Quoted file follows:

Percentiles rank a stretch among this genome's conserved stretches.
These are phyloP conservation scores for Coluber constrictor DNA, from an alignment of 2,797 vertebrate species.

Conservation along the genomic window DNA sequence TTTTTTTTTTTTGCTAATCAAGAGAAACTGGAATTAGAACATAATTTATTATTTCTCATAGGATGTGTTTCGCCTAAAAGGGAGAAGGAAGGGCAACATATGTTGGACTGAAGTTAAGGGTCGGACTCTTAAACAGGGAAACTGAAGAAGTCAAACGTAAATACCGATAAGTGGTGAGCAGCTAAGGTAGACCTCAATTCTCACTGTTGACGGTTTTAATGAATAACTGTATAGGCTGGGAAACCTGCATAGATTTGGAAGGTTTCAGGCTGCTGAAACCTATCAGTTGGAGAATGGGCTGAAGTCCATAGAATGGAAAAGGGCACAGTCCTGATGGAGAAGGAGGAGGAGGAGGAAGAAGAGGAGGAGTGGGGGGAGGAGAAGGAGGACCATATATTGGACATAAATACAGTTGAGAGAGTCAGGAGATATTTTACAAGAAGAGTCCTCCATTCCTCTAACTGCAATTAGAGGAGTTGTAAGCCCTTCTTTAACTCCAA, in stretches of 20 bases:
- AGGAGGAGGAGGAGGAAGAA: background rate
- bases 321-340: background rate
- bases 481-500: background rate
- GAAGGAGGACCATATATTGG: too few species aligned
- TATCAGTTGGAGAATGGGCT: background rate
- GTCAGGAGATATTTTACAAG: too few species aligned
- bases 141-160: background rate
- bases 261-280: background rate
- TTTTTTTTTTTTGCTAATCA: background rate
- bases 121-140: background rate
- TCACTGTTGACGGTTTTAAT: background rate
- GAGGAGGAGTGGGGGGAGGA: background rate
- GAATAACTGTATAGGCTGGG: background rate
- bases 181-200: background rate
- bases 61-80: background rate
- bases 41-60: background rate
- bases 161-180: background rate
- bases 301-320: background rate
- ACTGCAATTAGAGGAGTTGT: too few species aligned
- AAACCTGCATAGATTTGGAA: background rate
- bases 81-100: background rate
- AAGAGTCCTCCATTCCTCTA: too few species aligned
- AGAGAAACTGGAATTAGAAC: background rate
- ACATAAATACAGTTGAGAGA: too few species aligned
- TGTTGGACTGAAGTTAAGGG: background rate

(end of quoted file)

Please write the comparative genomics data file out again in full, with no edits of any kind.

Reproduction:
Percentiles rank a stretch among this genome's conserved stretches.
These are phyloP conservation scores for Coluber constrictor DNA, from an alignment of 2,797 vertebrate species.

Conservation along the genomic window DNA sequence TTTTTTTTTTTTGCTAATCAAGAGAAACTGGAATTAGAACATAATTTATTATTTCTCATAGGATGTGTTTCGCCTAAAAGGGAGAAGGAAGGGCAACATATGTTGGACTGAAGTTAAGGGTCGGACTCTTAAACAGGGAAACTGAAGAAGTCAAACGTAAATACCGATAAGTGGTGAGCAGCTAAGGTAGACCTCAATTCTCACTGTTGACGGTTTTAATGAATAACTGTATAGGCTGGGAAACCTGCATAGATTTGGAAGGTTTCAGGCTGCTGAAACCTATCAGTTGGAGAATGGGCTGAAGTCCATAGAATGGAAAAGGGCACAGTCCTGATGGAGAAGGAGGAGGAGGAGGAAGAAGAGGAGGAGTGGGGGGAGGAGAAGGAGGACCATATATTGGACATAAATACAGTTGAGAGAGTCAGGAGATATTTTACAAGAAGAGTCCTCCATTCCTCTAACTGCAATTAGAGGAGTTGTAAGCCCTTCTTTAACTCCAA, in stretches of 20 bases:
- AGGAGGAGGAGGAGGAAGAA: background rate
- bases 321-340: background rate
- bases 481-500: background rate
- GAAGGAGGACCATATATTGG: too few species aligned
- TATCAGTTGGAGAATGGGCT: background rate
- GTCAGGAGATATTTTACAAG: too few species aligned
- bases 141-160: background rate
- bases 261-280: background rate
- TTTTTTTTTTTTGCTAATCA: background rate
- bases 121-140: background rate
- TCACTGTTGACGGTTTTAAT: background rate
- GAGGAGGAGTGGGGGGAGGA: background rate
- GAATAACTGTATAGGCTGGG: background rate
- bases 181-200: background rate
- bases 61-80: background rate
- bases 41-60: background rate
- bases 161-180: background rate
- bases 301-320: background rate
- ACTGCAATTAGAGGAGTTGT: too few species aligned
- AAACCTGCATAGATTTGGAA: background rate
- bases 81-100: background rate
- AAGAGTCCTCCATTCCTCTA: too few species aligned
- AGAGAAACTGGAATTAGAAC: background rate
- ACATAAATACAGTTGAGAGA: too few species aligned
- TGTTGGACTGAAGTTAAGGG: background rate